Debbie is an ambitious scientist, a highly trained Arctic ecologist, and a committed conservation biologist. Grateful to have lived and learnt on the traditional territory of Mississauga Anishinaabeg and the traditional lands of Inuit in Nunavut, she is not content to merely document the decline of nature. Debbie is committed to conveying environmental science to a broad audience with the goal of informing and engaging the public, and protecting nature. Her enthusiasm for science and the natural world is contagious. She shares her knowledge at conferences, but also as a public speaker and organizer. Cofounder of Imagine the Marsh, 2nd Generation, the student-led Biodiversity Monitoring Program, and Trent Students for Responsible Development, she organizes public lectures, introduces people to conservation themes and best practices, runs community monitoring programs, and helps to inform and implement conservation policies and practices. Debbie is an avid traveler and outdoor adventurer, with a strong connection to the North. Her doctoral research – Islands, ungulates & ice: the response of caribou and muskoxen to a changing environment – focuses on two legendary species that are both ecologically and culturally important. Collaborating with communities and scientists around the globe, she endeavours always to make a difference.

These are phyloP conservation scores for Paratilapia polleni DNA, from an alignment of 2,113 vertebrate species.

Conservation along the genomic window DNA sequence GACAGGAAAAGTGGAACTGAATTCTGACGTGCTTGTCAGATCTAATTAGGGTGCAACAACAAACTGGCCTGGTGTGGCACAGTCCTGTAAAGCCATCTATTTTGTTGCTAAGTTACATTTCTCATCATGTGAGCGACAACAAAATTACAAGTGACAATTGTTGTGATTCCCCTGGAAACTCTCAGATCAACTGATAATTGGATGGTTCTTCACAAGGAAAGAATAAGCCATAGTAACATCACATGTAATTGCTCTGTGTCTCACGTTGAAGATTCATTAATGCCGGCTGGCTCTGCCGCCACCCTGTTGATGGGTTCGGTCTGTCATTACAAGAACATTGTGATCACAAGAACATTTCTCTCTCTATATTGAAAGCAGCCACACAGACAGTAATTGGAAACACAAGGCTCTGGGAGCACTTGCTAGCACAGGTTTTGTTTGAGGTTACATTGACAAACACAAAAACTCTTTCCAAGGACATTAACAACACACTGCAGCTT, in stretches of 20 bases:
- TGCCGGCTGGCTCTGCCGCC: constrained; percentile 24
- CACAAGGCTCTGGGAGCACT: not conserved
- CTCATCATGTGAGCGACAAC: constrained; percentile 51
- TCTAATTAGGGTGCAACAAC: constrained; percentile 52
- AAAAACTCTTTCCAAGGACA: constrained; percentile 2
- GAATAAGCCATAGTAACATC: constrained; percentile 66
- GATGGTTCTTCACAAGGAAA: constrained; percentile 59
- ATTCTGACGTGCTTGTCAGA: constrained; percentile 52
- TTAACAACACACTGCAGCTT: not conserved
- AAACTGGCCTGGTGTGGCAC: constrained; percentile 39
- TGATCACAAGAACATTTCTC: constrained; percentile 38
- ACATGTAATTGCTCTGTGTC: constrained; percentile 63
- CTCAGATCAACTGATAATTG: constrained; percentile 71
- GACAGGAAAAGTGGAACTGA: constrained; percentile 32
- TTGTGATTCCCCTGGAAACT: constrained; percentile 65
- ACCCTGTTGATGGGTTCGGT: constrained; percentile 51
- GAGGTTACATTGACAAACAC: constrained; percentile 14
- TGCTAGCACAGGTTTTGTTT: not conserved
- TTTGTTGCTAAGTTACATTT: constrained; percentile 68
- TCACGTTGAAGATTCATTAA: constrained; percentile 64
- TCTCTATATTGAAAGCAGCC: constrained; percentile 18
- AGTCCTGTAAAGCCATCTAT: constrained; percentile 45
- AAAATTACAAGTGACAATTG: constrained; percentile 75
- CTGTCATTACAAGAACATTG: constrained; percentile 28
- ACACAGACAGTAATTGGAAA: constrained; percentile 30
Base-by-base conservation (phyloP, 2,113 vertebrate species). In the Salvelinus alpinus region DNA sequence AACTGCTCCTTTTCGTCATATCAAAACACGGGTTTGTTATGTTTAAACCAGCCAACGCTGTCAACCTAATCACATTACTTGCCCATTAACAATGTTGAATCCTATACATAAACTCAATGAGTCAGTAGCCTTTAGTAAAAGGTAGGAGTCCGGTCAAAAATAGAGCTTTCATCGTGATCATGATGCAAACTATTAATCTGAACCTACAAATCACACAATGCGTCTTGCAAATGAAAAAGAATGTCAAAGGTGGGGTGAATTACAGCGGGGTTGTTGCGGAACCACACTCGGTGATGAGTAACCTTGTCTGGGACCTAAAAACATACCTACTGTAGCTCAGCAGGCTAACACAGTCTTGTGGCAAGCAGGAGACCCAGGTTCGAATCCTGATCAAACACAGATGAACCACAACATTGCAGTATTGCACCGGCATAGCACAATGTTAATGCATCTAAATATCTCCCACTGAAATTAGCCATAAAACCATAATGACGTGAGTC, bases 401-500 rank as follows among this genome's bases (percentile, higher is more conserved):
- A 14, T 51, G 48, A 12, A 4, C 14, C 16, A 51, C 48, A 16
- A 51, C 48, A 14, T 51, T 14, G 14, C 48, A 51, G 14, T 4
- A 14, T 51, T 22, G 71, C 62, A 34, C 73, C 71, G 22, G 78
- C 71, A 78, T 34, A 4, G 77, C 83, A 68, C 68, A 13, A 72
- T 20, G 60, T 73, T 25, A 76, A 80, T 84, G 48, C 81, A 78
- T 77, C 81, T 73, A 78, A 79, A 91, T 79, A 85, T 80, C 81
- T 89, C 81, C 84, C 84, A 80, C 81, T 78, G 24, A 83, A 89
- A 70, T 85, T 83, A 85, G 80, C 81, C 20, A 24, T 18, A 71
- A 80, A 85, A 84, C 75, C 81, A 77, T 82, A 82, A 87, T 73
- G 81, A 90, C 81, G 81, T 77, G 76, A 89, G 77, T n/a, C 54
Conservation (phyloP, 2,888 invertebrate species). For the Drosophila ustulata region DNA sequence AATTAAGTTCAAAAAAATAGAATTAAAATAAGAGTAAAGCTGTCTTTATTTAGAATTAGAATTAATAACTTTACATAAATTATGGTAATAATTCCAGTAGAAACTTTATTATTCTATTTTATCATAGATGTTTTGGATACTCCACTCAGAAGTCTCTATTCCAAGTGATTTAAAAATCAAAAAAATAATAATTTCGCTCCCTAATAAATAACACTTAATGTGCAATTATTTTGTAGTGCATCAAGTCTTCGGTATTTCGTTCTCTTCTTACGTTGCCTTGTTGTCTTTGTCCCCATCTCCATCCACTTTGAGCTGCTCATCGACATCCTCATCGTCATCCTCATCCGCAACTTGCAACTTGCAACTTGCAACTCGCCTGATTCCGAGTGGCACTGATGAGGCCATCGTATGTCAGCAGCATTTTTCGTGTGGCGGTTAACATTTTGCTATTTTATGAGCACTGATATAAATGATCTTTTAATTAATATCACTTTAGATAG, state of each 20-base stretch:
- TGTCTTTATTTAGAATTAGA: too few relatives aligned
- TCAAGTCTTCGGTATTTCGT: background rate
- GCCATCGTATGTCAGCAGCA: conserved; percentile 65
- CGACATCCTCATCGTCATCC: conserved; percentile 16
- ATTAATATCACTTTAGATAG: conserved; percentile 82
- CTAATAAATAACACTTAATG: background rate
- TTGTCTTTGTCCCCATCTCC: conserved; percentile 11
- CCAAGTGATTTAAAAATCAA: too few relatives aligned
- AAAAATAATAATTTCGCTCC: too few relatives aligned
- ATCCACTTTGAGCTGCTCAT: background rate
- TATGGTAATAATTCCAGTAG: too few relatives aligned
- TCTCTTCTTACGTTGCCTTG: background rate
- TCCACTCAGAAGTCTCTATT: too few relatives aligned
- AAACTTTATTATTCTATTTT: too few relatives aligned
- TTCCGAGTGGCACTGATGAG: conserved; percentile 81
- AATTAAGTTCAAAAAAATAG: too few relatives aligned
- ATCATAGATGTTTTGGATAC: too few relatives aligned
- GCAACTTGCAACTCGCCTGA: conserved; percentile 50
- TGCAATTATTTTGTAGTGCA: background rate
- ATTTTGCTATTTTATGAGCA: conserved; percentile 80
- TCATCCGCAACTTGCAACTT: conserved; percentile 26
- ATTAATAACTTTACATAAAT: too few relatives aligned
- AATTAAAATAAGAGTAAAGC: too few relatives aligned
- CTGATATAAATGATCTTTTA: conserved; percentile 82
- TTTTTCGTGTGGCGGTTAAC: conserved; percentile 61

Alexandra Meikleham
Mechanical and Manufacturing Engineering, University of Calgary

As an MSc student in Mechanical engineering, Alex actively seeks to improve educational processes and advance engineering practice by equipping engineering students with skills to tackle the 21st century’s complex challenges. Alex is developing innovative pedagogies that promote collaboration and effective communication so that students may become community leaders and effective problem solvers. She has created project-based learning experiences which develop professional skills in tandem with technical acumen and is an advocate for the advancement of responsible and ethical practice in engineering, having collaborated with institutions across Canada to establish and implement the Global Engineering Initiative in partnership with Engineers[...]